Developer dead in mystery crash revamped a New York city
By DAVID MCFADDEN & JENNIFER PELTZ
KINGSTON, Jamaica (AP) - A developer presumed dead with his wife in a private plane crash near Jamaica had an "uncanny instinct" for revitalizing properties and an "incalculable" impact on his western New York hometown's resurgence from crumbling industrial center to trendy destination for young professionals, friends and colleagues said.
Laurence Glazer bought up dozens of properties in Rochester, on the shores of Lake Ontario, including landmark buildings belonging to the manufacturing giants Xerox Corp. and Bausch + Lomb. He converted abandoned factories into loft apartments and turned a shuttered hospital into offices.
The 68-year-old developer had a way of "taking properties that were dead and breathing life back into them at a time when people were really skeptical about the ability to do that," Heidi Zimmer-Meyer, president of Rochester's Downtown Development Corp., said Saturday.
Authorities said Glazer and his wife Jane were on a single-engine turboprop Socata TBM700 that flew on its own for 1,700 miles (2,700 kilometers) before running out of fuel and slamming into the sea off Jamaica's northeast coast on Friday. The couple apparently was incapacitated.
While the U.S. Coast Guard initially reported three people had been aboard the plane, a Coast Guard spokeswoman said Sunday that the agency had confirmed that there were only two.
The Coast Guard suspended its sea search, which it said has covered roughly 3,750 square miles (9,710 square kilometers), but Jamaican crews were still scouring the waters off the northeast coastal town of Port Antonio.
Thunderstorms from a passing tropical wave were churning up white-crested waves and a military spokesman said searchers were losing hope of finding survivors or floating wreckage.
"We are still searching, but I must admit it looks very discouraging," said Maj. Basil Jarrett of the Jamaica Defense Force. "We haven't recovered anything as yet."
The Jamaican military earlier said debris spotted Friday roughly 24 miles (39 kilometers) off Port Antonio may have sunk in a stretch where the water is more than a mile (1,500 meters) deep. If plane debris is found on the sea floor, Jamaica civil aviation officials say French authorities have volunteered help in raising the wreckage from the depths since the plane was made in France.
Laurence and Jane Glazer, the founder of household-products catalog company QCI Direct, were both experienced pilots. They were flying to Naples, Florida, near where Glazer's development company, Buckingham Properties, also has interests.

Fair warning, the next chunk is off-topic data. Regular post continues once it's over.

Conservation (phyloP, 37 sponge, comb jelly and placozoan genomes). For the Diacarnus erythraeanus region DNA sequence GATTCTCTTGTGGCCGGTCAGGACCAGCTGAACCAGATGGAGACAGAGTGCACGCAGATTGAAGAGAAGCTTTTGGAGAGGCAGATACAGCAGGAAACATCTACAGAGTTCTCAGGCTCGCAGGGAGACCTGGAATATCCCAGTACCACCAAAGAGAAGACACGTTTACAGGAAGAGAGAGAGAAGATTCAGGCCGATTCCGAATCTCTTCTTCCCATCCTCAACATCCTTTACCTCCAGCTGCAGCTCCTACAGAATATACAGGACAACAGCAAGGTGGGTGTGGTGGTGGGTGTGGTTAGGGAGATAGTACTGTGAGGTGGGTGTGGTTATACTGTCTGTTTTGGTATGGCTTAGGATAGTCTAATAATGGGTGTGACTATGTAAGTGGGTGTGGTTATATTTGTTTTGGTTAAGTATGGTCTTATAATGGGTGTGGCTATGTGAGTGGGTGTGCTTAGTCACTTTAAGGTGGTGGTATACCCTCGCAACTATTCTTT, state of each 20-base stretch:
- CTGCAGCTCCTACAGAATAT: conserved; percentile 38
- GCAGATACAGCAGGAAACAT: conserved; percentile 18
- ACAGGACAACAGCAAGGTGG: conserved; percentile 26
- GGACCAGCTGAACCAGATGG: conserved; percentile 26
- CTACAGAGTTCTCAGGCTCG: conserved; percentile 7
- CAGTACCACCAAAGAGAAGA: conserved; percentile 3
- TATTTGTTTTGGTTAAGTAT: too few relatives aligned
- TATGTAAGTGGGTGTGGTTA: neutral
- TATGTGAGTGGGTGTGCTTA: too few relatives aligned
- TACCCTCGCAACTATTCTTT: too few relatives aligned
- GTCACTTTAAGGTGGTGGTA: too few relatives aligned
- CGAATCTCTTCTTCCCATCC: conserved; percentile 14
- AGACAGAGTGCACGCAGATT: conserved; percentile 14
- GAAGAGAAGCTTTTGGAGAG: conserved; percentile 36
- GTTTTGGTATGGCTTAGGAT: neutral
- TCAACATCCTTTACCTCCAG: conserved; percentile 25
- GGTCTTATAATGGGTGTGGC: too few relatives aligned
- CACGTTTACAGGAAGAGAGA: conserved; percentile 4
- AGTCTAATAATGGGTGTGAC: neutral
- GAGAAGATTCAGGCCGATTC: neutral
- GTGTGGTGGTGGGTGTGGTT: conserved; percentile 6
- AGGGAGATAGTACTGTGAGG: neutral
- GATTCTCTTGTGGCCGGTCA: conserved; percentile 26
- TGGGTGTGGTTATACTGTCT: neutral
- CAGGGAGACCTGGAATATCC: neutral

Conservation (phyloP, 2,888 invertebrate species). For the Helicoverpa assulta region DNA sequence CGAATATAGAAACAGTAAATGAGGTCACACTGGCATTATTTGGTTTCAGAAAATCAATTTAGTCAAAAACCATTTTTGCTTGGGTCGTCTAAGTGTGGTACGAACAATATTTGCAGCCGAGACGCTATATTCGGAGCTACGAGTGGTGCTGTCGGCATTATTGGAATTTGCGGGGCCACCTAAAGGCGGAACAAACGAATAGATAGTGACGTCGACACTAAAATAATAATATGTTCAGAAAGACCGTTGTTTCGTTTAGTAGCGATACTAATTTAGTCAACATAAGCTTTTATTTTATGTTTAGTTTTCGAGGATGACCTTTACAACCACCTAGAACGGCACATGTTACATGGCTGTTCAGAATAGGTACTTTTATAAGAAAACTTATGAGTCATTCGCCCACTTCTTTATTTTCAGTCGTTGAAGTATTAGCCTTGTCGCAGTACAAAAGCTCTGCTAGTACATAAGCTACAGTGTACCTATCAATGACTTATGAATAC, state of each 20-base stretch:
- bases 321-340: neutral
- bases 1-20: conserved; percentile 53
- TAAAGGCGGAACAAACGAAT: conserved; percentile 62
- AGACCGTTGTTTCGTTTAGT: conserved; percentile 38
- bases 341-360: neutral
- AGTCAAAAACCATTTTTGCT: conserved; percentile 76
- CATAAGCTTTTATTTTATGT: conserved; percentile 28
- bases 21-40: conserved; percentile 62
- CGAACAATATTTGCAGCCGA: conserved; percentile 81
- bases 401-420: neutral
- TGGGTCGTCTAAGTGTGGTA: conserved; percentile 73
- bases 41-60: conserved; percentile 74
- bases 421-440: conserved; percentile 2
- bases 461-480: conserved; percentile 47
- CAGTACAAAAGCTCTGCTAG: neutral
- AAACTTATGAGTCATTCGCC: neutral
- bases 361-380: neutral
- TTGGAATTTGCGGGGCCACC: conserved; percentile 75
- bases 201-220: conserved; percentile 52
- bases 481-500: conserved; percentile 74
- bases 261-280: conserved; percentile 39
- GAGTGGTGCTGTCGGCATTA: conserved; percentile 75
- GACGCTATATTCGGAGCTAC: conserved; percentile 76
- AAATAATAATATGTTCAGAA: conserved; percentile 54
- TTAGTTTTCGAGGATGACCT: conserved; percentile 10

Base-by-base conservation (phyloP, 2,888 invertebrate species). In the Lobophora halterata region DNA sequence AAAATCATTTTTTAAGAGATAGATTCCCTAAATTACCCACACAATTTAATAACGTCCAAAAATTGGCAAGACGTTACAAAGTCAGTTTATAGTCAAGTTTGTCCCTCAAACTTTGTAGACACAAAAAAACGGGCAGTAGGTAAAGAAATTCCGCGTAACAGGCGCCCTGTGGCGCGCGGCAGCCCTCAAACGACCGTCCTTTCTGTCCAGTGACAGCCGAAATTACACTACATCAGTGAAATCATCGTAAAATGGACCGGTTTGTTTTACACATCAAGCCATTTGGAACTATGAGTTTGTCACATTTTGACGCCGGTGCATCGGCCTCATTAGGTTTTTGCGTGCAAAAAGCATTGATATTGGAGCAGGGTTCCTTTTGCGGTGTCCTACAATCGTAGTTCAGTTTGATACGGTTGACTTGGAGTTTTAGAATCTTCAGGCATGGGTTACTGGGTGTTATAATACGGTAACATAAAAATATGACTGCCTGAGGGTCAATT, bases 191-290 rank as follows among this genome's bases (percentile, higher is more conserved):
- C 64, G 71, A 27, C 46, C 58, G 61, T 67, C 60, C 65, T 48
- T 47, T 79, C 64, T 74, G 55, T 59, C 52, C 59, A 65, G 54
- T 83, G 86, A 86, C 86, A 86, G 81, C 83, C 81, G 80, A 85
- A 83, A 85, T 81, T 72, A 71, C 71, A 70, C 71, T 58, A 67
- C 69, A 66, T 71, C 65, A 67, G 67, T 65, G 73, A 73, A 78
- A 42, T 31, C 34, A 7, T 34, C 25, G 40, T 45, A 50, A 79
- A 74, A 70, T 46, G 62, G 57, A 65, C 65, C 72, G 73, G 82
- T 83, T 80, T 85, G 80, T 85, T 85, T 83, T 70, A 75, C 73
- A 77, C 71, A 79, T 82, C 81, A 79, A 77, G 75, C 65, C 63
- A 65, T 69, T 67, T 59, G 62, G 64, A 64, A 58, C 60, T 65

"It's beyond tragic here. We're reeling," Zimmer-Meyer said, calling the couple "people who just cannot be replaced."
New York Gov. Andrew Cuomo, Lt. Gov. Robert Duffy and Sen. Charles Schumer were among the officials who expressed sorrow for the couple's loss.
Duffy, the former mayor of Rochester, said the Glazers "possessed two of the brightest minds in business."
Air traffic controllers were last able to contact the pilot of the Glazers' plane at 10 a.m., about 75 minutes after it took off from the Greater Rochester International Airport.
U.S. fighter pilots sent to shadow the plane saw its windows frosting over and the pilot slumped over but breathing. One of the fighter pilots speculated that the Socata pilot was suffering from hypoxia, or oxygen deprivation.
Cases of unresponsive pilots are unusual and often attributed to insufficient cabin pressurization that causes the pilot to pass out, aviation safety expert John Goglia said. A 1999 Learjet crash that killed professional golfer Payne Stewart and five others was attributed to cabin depressurized that caused all aboard to lose consciousness.
Harold Samoff, the lawyer who recruited Glazer to real estate in 1970, said his friend was a "man of many, many, many skills" who had an interest in "practically everything."
"Once he got involved, he knew it," Samoff said.
Glazer and Samoff started with a small apartment building, around the start of the city's long economic decline, and went on to acquire and revitalize more and bigger properties on the periphery of the city's core, reasoning that "just like blight can spread, improvement can spread, also," Samoff said.
"His contribution is actually incalculable because a lot of other people didn't step up" to refurbish buildings as early as he did, Samoff said.
Glazer was also generous with advice to others just starting out, Zimmer-Meyer said. She said she received a call last week from a young real estate entrepreneur who mentioned that Glazer had helped her.
"The one good thing is that he's left an unbelievable legacy," Zimmer-Meyer said. "The difficult thing is that he's gone."